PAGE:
You’re tackling a lot when you own a business. And these days, staff retention and the pressures of inflation make it that much harder to stay on top of it all.
It’s easy to forget things (or miss them), and that could easily land you in hot water.
If you’ve got an online business (and that’s more and more commonplace), you’re faced with even more challenges than your typical West Columbia brick-and-mortar. One of them being online sales taxes. Thesecan get tricky because you could have buyers from everywhere in the country so you could be liable for paying sales tax to a state. And sales tax rates vary from state to state (nexus is a thing… read on if you don’t know about it).
Of course, one helpful solution for this is to use eCommerce software that automatically tallies that for your customer. Here are some good ones.
If you’re in a situation where you haven’t dealt with getting those state sales tax requirements knocked out, well, let’s get that taken care of ASAP:
And in the meantime, here’s a little insight to get you on the right page with the online sales taxes issue so you know how to start facing it…
How Not Paying Online Sales Taxes Hurts West Columbia Businesses
“There is no such thing as a good tax.” – Winston Churchill
If your West Columbia business sells a product or service online in other states, you probably know two things:
- Business has generally been brisk over the past few years; and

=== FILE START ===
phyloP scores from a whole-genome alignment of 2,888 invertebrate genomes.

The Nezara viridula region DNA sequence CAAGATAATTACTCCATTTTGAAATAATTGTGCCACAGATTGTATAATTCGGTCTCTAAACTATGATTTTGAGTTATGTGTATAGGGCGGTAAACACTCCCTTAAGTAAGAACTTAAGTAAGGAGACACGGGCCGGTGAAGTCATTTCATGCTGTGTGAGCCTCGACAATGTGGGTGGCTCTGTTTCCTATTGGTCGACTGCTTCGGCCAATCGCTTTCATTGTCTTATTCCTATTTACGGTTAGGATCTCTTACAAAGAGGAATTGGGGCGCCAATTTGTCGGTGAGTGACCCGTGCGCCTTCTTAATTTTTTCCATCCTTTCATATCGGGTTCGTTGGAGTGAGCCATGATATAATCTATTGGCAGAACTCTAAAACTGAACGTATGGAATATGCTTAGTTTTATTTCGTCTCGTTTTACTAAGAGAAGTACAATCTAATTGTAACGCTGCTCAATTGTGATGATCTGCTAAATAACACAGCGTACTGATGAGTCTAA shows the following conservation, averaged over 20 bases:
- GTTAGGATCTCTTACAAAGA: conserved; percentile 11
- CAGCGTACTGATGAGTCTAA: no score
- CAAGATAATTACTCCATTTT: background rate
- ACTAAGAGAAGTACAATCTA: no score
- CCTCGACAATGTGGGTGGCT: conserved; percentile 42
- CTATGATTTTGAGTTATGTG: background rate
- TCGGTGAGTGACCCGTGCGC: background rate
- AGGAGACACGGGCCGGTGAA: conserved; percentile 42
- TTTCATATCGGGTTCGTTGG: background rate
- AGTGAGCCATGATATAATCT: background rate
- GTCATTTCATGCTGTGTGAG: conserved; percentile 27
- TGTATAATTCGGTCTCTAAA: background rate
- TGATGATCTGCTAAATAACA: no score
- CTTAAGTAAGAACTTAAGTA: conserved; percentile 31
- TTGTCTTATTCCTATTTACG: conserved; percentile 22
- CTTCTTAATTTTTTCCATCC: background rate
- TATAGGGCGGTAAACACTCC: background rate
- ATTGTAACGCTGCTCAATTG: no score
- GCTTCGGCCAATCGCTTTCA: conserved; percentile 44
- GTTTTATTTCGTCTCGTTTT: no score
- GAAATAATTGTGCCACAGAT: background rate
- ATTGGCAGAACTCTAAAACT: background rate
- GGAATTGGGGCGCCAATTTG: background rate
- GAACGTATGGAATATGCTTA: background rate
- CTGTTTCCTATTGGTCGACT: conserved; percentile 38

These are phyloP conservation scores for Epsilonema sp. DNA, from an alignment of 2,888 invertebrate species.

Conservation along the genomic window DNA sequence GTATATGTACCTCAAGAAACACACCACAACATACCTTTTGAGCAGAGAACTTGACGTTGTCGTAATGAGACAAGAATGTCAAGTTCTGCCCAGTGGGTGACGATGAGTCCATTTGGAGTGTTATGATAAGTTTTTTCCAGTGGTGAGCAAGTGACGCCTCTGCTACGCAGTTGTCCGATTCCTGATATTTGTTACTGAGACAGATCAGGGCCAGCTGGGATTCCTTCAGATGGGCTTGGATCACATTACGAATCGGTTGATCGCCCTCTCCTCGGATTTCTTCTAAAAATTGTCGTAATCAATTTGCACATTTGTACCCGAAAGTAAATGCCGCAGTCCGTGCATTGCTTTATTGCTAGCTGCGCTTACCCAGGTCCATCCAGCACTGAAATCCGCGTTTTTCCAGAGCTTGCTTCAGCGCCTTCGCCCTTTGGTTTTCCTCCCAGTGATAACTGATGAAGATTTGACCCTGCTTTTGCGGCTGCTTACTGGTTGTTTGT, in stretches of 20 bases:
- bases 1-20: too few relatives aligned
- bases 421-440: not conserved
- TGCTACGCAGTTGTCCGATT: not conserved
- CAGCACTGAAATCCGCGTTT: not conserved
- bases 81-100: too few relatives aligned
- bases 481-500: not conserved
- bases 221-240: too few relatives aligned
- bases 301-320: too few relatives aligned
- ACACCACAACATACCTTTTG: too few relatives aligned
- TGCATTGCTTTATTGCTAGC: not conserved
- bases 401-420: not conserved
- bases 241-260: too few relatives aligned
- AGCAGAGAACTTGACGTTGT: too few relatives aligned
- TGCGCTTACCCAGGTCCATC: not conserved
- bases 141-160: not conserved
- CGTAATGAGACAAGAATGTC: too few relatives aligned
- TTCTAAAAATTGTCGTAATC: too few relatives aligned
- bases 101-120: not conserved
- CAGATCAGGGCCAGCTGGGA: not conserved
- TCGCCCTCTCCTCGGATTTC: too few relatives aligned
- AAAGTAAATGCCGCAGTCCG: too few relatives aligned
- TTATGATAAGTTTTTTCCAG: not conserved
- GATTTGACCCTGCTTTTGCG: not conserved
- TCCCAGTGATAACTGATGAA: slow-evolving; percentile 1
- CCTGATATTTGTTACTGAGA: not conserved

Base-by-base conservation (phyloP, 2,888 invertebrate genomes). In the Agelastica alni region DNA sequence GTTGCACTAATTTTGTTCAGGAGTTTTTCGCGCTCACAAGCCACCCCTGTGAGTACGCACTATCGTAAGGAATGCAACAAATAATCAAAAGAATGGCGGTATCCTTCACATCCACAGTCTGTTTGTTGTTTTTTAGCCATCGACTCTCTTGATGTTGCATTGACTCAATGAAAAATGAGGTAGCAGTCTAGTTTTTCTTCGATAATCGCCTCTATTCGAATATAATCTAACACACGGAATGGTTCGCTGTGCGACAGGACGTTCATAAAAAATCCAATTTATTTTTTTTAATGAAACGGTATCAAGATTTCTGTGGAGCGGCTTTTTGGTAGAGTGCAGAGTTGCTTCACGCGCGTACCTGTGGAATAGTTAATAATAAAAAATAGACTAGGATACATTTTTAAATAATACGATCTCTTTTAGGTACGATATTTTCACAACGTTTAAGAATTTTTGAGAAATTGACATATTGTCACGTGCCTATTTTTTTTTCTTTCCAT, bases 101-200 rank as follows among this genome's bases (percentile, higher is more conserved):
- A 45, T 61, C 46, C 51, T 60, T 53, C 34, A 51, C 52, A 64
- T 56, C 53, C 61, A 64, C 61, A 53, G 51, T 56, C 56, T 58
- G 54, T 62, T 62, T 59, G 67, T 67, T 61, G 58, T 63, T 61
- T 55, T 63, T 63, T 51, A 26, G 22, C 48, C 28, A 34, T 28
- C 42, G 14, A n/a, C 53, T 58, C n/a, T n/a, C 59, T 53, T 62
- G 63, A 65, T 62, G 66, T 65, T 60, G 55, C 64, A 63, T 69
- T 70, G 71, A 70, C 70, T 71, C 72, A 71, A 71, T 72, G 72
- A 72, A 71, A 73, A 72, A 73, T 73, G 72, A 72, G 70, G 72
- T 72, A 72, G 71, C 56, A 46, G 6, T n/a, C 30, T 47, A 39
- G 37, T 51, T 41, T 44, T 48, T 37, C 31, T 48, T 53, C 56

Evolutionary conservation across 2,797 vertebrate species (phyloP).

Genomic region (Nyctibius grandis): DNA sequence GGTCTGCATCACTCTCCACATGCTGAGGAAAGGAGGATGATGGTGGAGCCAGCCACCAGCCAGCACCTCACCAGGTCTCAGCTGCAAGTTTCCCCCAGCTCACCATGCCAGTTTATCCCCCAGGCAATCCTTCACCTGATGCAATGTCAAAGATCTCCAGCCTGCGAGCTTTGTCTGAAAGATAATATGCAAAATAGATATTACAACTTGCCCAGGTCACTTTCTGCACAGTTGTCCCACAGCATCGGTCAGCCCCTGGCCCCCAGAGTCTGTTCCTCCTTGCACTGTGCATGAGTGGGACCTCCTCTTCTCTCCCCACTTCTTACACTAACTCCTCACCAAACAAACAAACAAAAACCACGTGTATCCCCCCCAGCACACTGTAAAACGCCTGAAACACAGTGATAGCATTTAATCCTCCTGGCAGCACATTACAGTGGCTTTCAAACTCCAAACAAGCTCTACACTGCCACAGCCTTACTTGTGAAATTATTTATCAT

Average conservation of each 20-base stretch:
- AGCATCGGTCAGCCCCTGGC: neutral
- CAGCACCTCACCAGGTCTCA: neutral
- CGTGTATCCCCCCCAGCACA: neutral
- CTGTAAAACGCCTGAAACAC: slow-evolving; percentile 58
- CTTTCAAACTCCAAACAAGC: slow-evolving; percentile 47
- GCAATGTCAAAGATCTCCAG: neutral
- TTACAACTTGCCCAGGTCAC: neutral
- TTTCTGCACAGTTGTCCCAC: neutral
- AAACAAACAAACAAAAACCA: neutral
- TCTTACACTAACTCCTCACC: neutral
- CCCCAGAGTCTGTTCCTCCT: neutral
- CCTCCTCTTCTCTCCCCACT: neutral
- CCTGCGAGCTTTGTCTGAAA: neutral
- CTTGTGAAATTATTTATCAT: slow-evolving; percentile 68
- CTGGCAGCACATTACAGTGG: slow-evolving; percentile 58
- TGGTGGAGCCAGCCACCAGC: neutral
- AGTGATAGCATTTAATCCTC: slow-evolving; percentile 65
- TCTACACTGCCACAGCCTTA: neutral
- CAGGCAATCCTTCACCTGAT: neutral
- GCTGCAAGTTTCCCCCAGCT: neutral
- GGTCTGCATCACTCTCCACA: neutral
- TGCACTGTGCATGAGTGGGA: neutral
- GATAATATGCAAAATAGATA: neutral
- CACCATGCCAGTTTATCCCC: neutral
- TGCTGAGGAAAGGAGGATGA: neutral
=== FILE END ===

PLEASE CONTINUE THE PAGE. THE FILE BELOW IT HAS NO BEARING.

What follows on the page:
- States usually charge sales tax when consumers buy something.
You’ve also probably got an eCommerce software that calculates what sales tax to charge a customer (usually based on where that customer is). But what happens if you don’t collect online sales taxes – or collect it but never send it to the tax jurisdiction?
Well, if your sales are high enough, you could face audits, penalties, and even criminal proceedings. So here’s what to know about getting out of trouble if you do misstep.
Thank you, South Dakota
Your potential problem with states’ sales tax started four years ago with the U.S. Supreme Court. That’s when the justices decided in South Dakota v. Wayfair, Inc. et al that an out-of-state seller (such as you) could establish “nexus” through economic activity alone and didn’t need to actually be in the state itself.
Nexus is a presence that triggers the obligation to collect and remit sales tax to certain states. It can be economic, based on sales volume, or physical, based on the presence of employees, sales reps, contractors, or even just inventory in a warehouse.
Nexus thresholds vary a lot between states. For most states, the threshold is around a hundred grand or a few thousand sales, usually in a year. In New York, for instance, you ring the bell at just 100 sales; Texas requires half a million bucks. Sometimes even localities (cities, towns, and so on) charge the sales tax in states like Alaska and Colorado.
Confusing, we know. This economic nexus chart shows where you stand in your busiest states. (In some cases, states charge use tax, often if they don’t charge sales tax; your obligation for use tax is similar.)